As with negotiations with the EU, the Government will keep Parliament informed of the progress of these negotiations. Where we have fisheries or conservation interests in international waters, the UK will join relevant regional fisheries management organisations in its own right and, in so doing, we will continue to collaborate with other coastal states where we have shared interests in fisheries in international waters.

In all these negotiations, leaving the EU creates an opportunity for the UK to secure a fairer sharer of quota, or fishing opportunities, for our own fleets. I assure noble Lords that that is what this Government are determined to achieve but, with all these negotiations, the UK Government must retain flexibility—we may not agree but I think the noble Lord, Lord Teverson, was going along those lines—with regard to the timing and content of our updates to Parliament, in order not to undermine our positions in live and ongoing negotiations. We believe that the amendment would remove this flexibility, obliging the Government to publish a statement at a particular time, potentially while negotiations are still ongoing. This risks undermining our negotiating positions entirely.

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Lord Gardiner of Kimble Portrait Lord Gardiner of Kimble
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My Lords, I am grateful to the noble Lord, Lord Grantchester, for his amendment, and to the noble Baroness who moved it. Although I recognise that the aim of the amendment is to make it compulsory for the Secretary of State to determine annual fishing opportunities, it would oblige the Secretary of State to determine all fishing opportunities on an annual basis. Some stocks are determined on different timescales, and for some non-quota species, there is no specific determination. I assure noble Lords that the original provisions are sufficient to ensure that the Secretary of State fulfils the function of determining UK fishing opportunities, through Clause 23(1) and (2), and that Parliament is able to scrutinise these determinations through Clause 24(2)(b).

Further, for non-quota stocks—for which we do not currently have the science to make an accurate determination—the fisheries management plans, as outlined in the joint fisheries statement, will set out policies for getting stocks to their maximum sustainable yield. For such stocks, this will necessarily include our plans for improving the scientific data and evidence that will underpin the future management of our non- quota fisheries. I say to the noble Lord, Lord Teverson, that this is why he should be more positive about the fisheries management plans, bearing in mind the point that the noble Baroness, Lady Young of Old Scone, made earlier. I think this is an opportunity, particularly where the science is not the strongest, and we need to improve it—this is where we can get down to some of the pragmatic ways in which we can improve all stocks.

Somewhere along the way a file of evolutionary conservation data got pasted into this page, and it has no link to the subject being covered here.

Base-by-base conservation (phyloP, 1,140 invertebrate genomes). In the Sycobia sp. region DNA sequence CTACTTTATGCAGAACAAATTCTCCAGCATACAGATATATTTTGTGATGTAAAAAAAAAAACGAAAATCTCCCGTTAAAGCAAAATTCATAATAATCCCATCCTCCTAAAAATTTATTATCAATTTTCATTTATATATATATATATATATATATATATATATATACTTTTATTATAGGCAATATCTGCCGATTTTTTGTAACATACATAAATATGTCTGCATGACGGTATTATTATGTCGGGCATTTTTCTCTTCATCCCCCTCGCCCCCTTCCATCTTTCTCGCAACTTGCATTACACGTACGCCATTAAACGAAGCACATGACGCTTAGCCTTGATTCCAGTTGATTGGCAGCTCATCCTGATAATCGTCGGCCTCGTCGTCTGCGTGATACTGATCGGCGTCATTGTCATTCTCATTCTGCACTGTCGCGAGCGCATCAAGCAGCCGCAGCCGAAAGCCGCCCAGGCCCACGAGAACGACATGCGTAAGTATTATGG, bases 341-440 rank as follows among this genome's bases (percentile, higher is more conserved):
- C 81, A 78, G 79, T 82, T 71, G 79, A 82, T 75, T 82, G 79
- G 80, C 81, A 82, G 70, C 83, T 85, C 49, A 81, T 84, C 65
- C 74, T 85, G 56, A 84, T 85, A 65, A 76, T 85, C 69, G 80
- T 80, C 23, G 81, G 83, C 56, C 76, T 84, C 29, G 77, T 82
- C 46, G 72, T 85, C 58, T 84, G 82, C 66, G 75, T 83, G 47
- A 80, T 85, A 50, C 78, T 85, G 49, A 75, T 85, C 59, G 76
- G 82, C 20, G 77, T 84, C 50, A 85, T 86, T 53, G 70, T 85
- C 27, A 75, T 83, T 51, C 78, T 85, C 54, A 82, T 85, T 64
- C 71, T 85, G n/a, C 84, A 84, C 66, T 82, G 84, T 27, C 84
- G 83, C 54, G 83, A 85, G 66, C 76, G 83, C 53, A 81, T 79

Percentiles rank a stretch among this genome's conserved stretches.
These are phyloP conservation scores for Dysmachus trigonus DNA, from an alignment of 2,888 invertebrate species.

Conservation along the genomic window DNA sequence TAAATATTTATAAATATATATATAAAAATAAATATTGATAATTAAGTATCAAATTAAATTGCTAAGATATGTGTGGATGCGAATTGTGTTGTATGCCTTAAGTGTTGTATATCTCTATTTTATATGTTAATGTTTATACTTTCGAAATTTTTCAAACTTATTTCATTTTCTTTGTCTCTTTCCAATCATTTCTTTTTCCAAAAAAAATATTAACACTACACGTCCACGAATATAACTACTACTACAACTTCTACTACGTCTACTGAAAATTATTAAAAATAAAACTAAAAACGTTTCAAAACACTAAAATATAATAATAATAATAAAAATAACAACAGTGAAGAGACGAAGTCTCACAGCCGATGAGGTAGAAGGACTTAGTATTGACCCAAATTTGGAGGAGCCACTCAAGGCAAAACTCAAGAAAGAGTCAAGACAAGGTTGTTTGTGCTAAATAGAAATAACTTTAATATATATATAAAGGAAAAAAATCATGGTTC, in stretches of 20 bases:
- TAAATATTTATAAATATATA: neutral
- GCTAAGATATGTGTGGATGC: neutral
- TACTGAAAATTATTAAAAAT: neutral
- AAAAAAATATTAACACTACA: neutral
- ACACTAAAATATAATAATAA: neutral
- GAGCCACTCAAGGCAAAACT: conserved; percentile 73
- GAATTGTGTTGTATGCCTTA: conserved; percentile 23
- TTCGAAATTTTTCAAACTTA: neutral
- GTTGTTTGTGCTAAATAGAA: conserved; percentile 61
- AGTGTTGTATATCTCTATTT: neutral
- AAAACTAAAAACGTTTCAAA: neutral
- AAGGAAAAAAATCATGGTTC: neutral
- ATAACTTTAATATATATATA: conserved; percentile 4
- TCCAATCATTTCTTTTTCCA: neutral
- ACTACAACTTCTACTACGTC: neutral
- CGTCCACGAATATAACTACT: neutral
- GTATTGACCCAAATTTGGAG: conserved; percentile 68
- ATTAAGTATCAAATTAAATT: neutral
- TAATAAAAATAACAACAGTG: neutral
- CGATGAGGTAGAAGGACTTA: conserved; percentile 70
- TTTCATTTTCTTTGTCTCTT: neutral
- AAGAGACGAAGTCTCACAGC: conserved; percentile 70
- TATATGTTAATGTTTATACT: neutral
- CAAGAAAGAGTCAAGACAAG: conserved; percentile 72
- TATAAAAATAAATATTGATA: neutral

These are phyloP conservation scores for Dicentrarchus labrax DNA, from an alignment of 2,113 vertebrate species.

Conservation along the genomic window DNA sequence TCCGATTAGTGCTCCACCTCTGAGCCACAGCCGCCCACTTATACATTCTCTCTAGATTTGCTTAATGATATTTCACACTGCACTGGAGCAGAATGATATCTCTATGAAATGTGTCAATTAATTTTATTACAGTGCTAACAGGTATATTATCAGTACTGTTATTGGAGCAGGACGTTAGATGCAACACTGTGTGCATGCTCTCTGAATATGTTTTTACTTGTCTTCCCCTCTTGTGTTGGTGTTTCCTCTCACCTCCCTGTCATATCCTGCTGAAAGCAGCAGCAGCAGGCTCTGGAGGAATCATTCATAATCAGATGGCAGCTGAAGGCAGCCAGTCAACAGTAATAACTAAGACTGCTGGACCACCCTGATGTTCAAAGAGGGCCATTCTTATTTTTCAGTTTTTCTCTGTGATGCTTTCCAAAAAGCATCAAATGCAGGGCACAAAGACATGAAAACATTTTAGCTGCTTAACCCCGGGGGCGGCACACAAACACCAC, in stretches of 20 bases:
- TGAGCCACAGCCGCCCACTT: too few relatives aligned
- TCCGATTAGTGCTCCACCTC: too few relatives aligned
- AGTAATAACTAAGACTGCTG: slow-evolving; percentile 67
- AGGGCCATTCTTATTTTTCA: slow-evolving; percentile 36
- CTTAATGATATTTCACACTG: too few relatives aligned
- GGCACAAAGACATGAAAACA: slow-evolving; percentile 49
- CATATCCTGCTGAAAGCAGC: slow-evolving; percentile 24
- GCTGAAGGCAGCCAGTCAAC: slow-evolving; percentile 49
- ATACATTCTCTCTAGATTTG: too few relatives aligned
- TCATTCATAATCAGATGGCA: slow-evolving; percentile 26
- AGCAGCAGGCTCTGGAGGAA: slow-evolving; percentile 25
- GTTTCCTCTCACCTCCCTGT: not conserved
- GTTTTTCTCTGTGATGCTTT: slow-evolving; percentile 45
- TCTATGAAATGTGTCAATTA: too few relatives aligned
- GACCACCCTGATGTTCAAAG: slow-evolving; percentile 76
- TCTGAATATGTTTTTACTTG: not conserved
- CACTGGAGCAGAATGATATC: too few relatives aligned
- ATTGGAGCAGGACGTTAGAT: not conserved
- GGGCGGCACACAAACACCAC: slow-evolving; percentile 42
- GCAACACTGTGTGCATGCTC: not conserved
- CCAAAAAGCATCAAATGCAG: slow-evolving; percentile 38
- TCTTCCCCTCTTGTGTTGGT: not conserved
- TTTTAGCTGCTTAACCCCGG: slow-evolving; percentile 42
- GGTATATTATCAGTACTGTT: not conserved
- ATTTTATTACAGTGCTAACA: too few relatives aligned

Lord Teverson Portrait Lord Teverson
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I am sure that there is the potential to do that, and I look forward to the meeting; I am very pleased that the Minister is going to bring this meeting together, and maybe we will find a way forward from there. I do not in any way write them off, but when they are purely UK territorial waters, that is where I have a problem. So I endorse the Minister’s comment.

Lord Gardiner of Kimble Portrait Lord Gardiner of Kimble
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There was, shall we say, licence on my part there because I thought it might excite intervention. Anyway, I look forward very much to the discussions. Anyone who wishes to come is welcome; I will send a wide invitation and get scientists there so that we can get to the heart of some of these matters.

On Amendment 92A, the power set out in the clause would be used to set the UK’s total allowable catch, or the absolute amount the UK is able to fish, reflecting the outcome of the negotiations with the EU and other coastal states. It could also be used to ensure our compliance with Article 61 of the United Nations Convention on the Law of the Sea, or UNCLOS, which provides that catch levels should be set at sustainable levels, taking into account the best scientific evidence available. As an independent coastal state, we are committed to working closely with our partners to manage shared stocks sustainably and to share fishing opportunities on a fair and scientific basis.